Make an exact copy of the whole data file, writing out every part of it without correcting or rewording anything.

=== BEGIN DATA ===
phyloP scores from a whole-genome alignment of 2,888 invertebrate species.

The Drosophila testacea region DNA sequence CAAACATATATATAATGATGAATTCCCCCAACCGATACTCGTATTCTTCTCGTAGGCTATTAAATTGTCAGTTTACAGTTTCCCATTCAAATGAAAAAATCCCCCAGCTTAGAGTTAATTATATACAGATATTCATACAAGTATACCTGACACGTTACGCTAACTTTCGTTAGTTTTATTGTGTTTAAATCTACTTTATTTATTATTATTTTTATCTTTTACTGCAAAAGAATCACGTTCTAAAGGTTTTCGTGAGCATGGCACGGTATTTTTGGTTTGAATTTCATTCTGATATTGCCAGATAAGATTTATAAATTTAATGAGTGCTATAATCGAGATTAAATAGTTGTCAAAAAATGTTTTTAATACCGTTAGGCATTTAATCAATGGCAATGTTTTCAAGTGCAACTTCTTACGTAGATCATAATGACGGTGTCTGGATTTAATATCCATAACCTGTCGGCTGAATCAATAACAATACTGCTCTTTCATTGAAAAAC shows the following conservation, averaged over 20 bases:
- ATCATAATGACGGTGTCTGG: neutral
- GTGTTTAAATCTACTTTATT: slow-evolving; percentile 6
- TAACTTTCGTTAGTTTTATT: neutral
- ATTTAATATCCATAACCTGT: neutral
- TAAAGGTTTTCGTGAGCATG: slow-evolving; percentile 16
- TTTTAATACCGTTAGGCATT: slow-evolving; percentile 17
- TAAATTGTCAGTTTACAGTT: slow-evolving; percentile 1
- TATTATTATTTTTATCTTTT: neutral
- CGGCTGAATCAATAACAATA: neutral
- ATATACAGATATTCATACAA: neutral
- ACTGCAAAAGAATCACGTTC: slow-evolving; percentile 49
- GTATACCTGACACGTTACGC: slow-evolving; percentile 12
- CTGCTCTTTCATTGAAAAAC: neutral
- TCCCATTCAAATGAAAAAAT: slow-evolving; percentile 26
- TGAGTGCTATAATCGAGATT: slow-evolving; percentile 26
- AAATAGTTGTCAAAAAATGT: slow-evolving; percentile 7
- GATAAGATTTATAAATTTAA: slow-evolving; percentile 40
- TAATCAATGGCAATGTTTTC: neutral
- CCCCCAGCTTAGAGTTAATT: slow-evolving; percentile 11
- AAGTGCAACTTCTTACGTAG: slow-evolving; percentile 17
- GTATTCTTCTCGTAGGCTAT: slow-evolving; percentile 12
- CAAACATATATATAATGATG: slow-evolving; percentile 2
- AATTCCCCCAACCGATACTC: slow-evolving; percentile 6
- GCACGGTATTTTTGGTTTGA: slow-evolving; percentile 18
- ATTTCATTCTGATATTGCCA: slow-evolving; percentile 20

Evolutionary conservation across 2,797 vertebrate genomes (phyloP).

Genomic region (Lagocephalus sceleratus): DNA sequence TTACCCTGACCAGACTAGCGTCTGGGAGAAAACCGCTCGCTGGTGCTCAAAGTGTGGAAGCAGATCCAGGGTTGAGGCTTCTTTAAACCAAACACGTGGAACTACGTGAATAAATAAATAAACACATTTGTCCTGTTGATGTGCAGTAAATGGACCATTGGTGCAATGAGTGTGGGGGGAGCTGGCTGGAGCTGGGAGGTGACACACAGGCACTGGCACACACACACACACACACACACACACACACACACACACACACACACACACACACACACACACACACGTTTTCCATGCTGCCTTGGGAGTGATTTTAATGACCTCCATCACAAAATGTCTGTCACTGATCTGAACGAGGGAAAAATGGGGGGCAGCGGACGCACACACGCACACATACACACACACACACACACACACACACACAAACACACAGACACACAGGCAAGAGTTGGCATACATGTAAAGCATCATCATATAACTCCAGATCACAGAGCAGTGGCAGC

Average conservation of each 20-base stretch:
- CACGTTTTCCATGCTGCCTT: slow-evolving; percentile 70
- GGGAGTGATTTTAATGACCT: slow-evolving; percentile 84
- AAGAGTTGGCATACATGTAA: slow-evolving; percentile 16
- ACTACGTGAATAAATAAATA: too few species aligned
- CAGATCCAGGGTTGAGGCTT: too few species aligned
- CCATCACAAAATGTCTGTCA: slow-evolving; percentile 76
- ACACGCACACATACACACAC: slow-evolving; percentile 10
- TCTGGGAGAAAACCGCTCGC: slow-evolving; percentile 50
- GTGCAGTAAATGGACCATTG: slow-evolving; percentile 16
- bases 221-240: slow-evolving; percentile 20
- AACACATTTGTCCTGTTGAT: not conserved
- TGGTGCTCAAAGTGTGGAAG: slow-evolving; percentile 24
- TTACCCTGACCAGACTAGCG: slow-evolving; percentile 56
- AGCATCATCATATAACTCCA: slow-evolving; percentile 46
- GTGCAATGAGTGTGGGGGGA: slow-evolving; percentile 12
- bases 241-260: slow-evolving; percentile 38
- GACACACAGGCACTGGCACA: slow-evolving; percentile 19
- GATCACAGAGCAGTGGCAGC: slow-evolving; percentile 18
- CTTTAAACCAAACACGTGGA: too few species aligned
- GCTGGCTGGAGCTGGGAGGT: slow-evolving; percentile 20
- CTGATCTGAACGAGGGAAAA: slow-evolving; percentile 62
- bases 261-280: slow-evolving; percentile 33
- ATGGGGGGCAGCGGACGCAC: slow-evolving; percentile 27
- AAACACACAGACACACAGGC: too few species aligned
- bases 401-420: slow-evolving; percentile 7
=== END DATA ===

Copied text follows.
phyloP scores from a whole-genome alignment of 2,888 invertebrate species.

The Drosophila testacea region DNA sequence CAAACATATATATAATGATGAATTCCCCCAACCGATACTCGTATTCTTCTCGTAGGCTATTAAATTGTCAGTTTACAGTTTCCCATTCAAATGAAAAAATCCCCCAGCTTAGAGTTAATTATATACAGATATTCATACAAGTATACCTGACACGTTACGCTAACTTTCGTTAGTTTTATTGTGTTTAAATCTACTTTATTTATTATTATTTTTATCTTTTACTGCAAAAGAATCACGTTCTAAAGGTTTTCGTGAGCATGGCACGGTATTTTTGGTTTGAATTTCATTCTGATATTGCCAGATAAGATTTATAAATTTAATGAGTGCTATAATCGAGATTAAATAGTTGTCAAAAAATGTTTTTAATACCGTTAGGCATTTAATCAATGGCAATGTTTTCAAGTGCAACTTCTTACGTAGATCATAATGACGGTGTCTGGATTTAATATCCATAACCTGTCGGCTGAATCAATAACAATACTGCTCTTTCATTGAAAAAC shows the following conservation, averaged over 20 bases:
- ATCATAATGACGGTGTCTGG: neutral
- GTGTTTAAATCTACTTTATT: slow-evolving; percentile 6
- TAACTTTCGTTAGTTTTATT: neutral
- ATTTAATATCCATAACCTGT: neutral
- TAAAGGTTTTCGTGAGCATG: slow-evolving; percentile 16
- TTTTAATACCGTTAGGCATT: slow-evolving; percentile 17
- TAAATTGTCAGTTTACAGTT: slow-evolving; percentile 1
- TATTATTATTTTTATCTTTT: neutral
- CGGCTGAATCAATAACAATA: neutral
- ATATACAGATATTCATACAA: neutral
- ACTGCAAAAGAATCACGTTC: slow-evolving; percentile 49
- GTATACCTGACACGTTACGC: slow-evolving; percentile 12
- CTGCTCTTTCATTGAAAAAC: neutral
- TCCCATTCAAATGAAAAAAT: slow-evolving; percentile 26
- TGAGTGCTATAATCGAGATT: slow-evolving; percentile 26
- AAATAGTTGTCAAAAAATGT: slow-evolving; percentile 7
- GATAAGATTTATAAATTTAA: slow-evolving; percentile 40
- TAATCAATGGCAATGTTTTC: neutral
- CCCCCAGCTTAGAGTTAATT: slow-evolving; percentile 11
- AAGTGCAACTTCTTACGTAG: slow-evolving; percentile 17
- GTATTCTTCTCGTAGGCTAT: slow-evolving; percentile 12
- CAAACATATATATAATGATG: slow-evolving; percentile 2
- AATTCCCCCAACCGATACTC: slow-evolving; percentile 6
- GCACGGTATTTTTGGTTTGA: slow-evolving; percentile 18
- ATTTCATTCTGATATTGCCA: slow-evolving; percentile 20

Evolutionary conservation across 2,797 vertebrate genomes (phyloP).

Genomic region (Lagocephalus sceleratus): DNA sequence TTACCCTGACCAGACTAGCGTCTGGGAGAAAACCGCTCGCTGGTGCTCAAAGTGTGGAAGCAGATCCAGGGTTGAGGCTTCTTTAAACCAAACACGTGGAACTACGTGAATAAATAAATAAACACATTTGTCCTGTTGATGTGCAGTAAATGGACCATTGGTGCAATGAGTGTGGGGGGAGCTGGCTGGAGCTGGGAGGTGACACACAGGCACTGGCACACACACACACACACACACACACACACACACACACACACACACACACACACACACACACACACACGTTTTCCATGCTGCCTTGGGAGTGATTTTAATGACCTCCATCACAAAATGTCTGTCACTGATCTGAACGAGGGAAAAATGGGGGGCAGCGGACGCACACACGCACACATACACACACACACACACACACACACACACAAACACACAGACACACAGGCAAGAGTTGGCATACATGTAAAGCATCATCATATAACTCCAGATCACAGAGCAGTGGCAGC

Average conservation of each 20-base stretch:
- CACGTTTTCCATGCTGCCTT: slow-evolving; percentile 70
- GGGAGTGATTTTAATGACCT: slow-evolving; percentile 84
- AAGAGTTGGCATACATGTAA: slow-evolving; percentile 16
- ACTACGTGAATAAATAAATA: too few species aligned
- CAGATCCAGGGTTGAGGCTT: too few species aligned
- CCATCACAAAATGTCTGTCA: slow-evolving; percentile 76
- ACACGCACACATACACACAC: slow-evolving; percentile 10
- TCTGGGAGAAAACCGCTCGC: slow-evolving; percentile 50
- GTGCAGTAAATGGACCATTG: slow-evolving; percentile 16
- bases 221-240: slow-evolving; percentile 20
- AACACATTTGTCCTGTTGAT: not conserved
- TGGTGCTCAAAGTGTGGAAG: slow-evolving; percentile 24
- TTACCCTGACCAGACTAGCG: slow-evolving; percentile 56
- AGCATCATCATATAACTCCA: slow-evolving; percentile 46
- GTGCAATGAGTGTGGGGGGA: slow-evolving; percentile 12
- bases 241-260: slow-evolving; percentile 38
- GACACACAGGCACTGGCACA: slow-evolving; percentile 19
- GATCACAGAGCAGTGGCAGC: slow-evolving; percentile 18
- CTTTAAACCAAACACGTGGA: too few species aligned
- GCTGGCTGGAGCTGGGAGGT: slow-evolving; percentile 20
- CTGATCTGAACGAGGGAAAA: slow-evolving; percentile 62
- bases 261-280: slow-evolving; percentile 33
- ATGGGGGGCAGCGGACGCAC: slow-evolving; percentile 27
- AAACACACAGACACACAGGC: too few species aligned
- bases 401-420: slow-evolving; percentile 7